European citizens’ consultations: Do EU leaders care?

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Representatives of the European Citizens Consultations project handed over the final report of their deliberations to Vice-President Margot Wallström and MEPs on 10 May. But will their hard work have any influence on EU leaders who are ‘diplomatically’ resurrecting the failed Constitution? 

At an event in the European Parliament on 10 May 2007, three citizens who had participated in the Consultations met with Commission Vice-President Margot Wallström, Parliament Vice-President Gérard  Onesta and Belgian MEP (and former prime minister and Convention Bureau member) Jean-Luc Dehaene to hand over the consultation wish-list of the project.

Three policy priorities for EU leaders have been put forward by the citizens during their national consultations:

  • The EU should play a stronger role in family and social welfare policies and ensure basic minimum standards;
  • the EU needs to find a common response to immigration and integration issues, and;
  • it needs to be given stronger powers to develop a common energy policy.

In her response to the report, Vice-President Wallström expressed her admiration for the “hard work” undertaken by the citizens. “The success of the dialogue with the citizens ultimately depends on the EU’s capacity and willingness to listen, and to consequently deliver better policy results,” said the commissioner. 

MEP Gérard Onesta expressed the Parliament’s support for the citizens’ consultation and promised that the Parliament will in future organise more hearing exercises in the form of European Citizens’ Agora. Jean-Luc Dehaene who was in responsible for dialogue with citizens during the Convention leading up to the draft Constitution, said that the process had been more involving “NGO technocracy” than citizens as such, and called the European Citizens Consultations a “milestone in the way we link to the people”.

During the press conference with Wallström, several citizens enquired as to what will happen now with the results of the public consultation, but received no concrete answer, save vague promises "that we will report back to you in the future" and that there will be some "mechanisms for follow-up". When asked by EURACTIV why no representative of the German Presidency was present for the handover, the project organisers answered that the Germans had "provided great support organising the Germany event".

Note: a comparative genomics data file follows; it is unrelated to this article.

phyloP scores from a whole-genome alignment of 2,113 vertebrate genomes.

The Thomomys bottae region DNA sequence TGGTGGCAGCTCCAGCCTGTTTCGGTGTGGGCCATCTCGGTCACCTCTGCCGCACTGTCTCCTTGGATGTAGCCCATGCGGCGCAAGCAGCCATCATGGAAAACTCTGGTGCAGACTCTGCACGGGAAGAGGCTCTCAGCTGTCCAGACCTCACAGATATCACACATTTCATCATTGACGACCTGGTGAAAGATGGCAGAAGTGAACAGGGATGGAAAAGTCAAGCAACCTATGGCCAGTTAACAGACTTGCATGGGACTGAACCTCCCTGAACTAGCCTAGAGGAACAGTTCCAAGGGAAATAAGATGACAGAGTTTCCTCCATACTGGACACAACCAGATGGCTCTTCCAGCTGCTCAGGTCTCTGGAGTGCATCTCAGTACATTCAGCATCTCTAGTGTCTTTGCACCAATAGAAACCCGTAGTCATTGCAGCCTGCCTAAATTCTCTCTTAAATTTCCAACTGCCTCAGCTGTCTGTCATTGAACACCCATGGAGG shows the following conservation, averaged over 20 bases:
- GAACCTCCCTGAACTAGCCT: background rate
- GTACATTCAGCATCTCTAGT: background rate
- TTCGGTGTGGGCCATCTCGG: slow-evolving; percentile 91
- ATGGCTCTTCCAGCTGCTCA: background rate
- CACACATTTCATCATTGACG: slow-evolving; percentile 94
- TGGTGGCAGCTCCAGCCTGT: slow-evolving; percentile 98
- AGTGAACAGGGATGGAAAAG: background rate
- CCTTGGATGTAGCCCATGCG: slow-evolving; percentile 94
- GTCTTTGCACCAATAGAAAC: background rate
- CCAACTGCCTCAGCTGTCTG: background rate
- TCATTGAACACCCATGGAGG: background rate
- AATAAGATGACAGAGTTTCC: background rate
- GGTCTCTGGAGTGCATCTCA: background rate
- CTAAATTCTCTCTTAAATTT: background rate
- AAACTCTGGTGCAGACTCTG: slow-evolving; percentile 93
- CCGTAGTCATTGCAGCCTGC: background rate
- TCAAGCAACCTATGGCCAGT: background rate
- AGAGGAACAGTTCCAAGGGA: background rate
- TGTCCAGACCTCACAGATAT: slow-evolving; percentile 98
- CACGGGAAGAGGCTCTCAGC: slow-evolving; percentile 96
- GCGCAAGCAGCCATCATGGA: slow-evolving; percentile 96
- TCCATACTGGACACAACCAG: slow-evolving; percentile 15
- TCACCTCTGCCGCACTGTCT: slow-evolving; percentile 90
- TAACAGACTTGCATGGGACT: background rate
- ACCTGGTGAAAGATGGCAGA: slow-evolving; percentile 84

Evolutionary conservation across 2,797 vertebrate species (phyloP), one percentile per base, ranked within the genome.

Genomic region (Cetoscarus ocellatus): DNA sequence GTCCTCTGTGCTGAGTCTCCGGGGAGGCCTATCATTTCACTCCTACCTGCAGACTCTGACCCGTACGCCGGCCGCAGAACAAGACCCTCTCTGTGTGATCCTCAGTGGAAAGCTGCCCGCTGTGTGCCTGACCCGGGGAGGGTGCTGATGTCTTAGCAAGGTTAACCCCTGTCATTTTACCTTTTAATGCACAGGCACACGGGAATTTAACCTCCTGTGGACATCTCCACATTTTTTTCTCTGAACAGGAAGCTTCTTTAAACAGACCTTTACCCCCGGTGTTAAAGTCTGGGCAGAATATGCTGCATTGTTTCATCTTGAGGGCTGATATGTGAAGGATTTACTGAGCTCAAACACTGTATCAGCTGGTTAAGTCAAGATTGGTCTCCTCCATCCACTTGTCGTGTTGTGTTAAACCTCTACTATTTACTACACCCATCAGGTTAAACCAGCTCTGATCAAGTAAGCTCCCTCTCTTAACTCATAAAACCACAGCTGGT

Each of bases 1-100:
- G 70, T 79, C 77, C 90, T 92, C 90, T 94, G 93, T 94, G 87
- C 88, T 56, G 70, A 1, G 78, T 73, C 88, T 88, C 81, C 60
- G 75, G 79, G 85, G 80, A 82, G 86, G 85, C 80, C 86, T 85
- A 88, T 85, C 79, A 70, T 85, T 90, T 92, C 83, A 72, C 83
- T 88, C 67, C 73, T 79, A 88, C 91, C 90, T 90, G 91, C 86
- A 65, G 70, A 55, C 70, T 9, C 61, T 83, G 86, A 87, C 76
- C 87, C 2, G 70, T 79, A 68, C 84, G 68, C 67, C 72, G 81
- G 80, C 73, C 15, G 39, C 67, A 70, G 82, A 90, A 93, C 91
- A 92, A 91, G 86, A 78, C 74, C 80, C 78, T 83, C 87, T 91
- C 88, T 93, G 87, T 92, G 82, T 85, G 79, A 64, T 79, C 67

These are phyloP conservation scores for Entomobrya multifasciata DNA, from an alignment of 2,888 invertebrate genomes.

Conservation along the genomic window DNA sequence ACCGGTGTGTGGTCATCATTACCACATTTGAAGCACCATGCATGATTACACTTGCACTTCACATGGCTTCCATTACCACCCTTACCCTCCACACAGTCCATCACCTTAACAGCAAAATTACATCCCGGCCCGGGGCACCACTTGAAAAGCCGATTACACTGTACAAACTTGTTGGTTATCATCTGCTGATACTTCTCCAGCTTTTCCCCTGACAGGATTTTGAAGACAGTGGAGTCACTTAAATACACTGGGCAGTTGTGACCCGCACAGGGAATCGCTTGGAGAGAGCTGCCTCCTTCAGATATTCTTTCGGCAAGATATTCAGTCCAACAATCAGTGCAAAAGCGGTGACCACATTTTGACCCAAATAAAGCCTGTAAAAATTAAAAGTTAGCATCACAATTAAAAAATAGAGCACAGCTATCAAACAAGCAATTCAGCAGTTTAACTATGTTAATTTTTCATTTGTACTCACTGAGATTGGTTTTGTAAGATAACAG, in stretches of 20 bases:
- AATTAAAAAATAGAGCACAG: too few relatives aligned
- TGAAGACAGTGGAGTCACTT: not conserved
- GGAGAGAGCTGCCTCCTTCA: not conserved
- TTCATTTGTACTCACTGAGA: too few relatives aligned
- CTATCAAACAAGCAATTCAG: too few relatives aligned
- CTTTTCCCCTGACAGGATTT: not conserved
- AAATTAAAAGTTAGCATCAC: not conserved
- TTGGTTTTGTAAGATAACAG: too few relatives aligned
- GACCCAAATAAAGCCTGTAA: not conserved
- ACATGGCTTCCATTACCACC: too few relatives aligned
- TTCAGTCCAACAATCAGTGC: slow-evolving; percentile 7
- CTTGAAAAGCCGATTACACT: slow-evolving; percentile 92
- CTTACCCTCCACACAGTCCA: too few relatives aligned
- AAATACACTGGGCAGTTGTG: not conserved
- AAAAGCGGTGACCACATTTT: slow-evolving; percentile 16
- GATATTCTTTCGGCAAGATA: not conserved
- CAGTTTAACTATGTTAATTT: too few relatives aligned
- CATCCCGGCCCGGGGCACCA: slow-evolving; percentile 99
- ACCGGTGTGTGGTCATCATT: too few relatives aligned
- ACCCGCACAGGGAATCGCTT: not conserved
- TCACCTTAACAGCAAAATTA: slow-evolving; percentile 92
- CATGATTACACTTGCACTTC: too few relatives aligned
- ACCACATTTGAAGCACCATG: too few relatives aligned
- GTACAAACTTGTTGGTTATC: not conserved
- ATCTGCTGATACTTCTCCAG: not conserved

It is indeed questionable whether these valuable experiments in radical democratisation are really being taken seriously by EU leaders. During another debate on the June 2007 road map one day earlier (9 May) organised by the Union of European Federalists and SpeakUpEurope (another one of the six Plan D projects), Danish MEP Jens-Peter Bonde and UEF Secretary-General Friedhelm Frischenschlager criticised the "cynicism" of the German Presidency, which is "returning to methods from the past, behind closed doors" to revive the Constitution as a Treaty and to make sure that no member state submits it again to its citizens for a referendum. 

During the same UEF debate, 
Raymond van Ermen
, member of the Permanent Forum of European Civil Society, pointed to the lack of visionary perspective in the EU's constitutional crisis discussion. According to van Ermen, the EU is confronted with three new challenges: climate change, energy security and the rise of the economic superpowers (India, China, Brazil, South Africa) and needs to develop a new "sustainability" vision to answer these challenges.

 

Over the past six months, more than 1,800 citizens of 27 EU member states took part in a series of national consultations on the future of the EU. The "European Citizens' Consultation" project was one of six similar 'listening to citizens' exercises that the Commission financed as part of its "period of reflection", following the 'No' votes on the EU Constitution in France and the Netherlands.

  • An informal meeting between the German Presidency and two future EU Presidencies (Portugal and Slovenia), the Commission (President José Manuel Barroso) and the Parliament (President Hans-Gert Pöttering) will take place in Sintra, Portugal, from 12-13 May;
  • EU leaders are expected to adopt a road map for the Constitutional Treaty during their June Summit.

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